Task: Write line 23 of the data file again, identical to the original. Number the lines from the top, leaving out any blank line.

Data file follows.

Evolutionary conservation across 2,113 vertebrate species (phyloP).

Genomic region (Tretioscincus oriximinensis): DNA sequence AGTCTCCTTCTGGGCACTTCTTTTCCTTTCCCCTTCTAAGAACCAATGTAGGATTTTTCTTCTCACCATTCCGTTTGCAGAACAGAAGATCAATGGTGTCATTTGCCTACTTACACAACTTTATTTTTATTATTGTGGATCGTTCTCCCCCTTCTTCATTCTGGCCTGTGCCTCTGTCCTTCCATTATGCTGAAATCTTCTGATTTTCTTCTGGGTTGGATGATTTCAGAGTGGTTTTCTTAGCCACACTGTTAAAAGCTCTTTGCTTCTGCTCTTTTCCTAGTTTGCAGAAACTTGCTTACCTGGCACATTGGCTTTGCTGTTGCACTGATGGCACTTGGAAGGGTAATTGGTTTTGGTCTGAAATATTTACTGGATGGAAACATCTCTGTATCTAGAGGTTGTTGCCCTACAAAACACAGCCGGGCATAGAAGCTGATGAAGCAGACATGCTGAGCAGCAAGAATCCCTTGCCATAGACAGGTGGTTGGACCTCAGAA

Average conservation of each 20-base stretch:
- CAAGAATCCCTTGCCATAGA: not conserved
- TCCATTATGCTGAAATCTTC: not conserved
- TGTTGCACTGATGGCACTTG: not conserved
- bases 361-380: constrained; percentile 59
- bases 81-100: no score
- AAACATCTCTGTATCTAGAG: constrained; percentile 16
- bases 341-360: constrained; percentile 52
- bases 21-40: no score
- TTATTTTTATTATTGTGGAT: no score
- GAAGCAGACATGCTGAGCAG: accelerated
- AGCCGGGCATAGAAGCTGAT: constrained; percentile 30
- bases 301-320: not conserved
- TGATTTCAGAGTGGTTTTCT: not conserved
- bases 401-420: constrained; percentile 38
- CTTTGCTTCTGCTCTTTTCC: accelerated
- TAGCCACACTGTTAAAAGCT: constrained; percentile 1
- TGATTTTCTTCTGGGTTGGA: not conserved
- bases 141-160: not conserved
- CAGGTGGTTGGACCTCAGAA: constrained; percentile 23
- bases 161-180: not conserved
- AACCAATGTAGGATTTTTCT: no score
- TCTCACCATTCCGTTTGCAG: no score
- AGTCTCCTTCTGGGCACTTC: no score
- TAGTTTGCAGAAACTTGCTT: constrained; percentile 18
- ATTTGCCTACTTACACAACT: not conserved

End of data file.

- bases 161-180: not conserved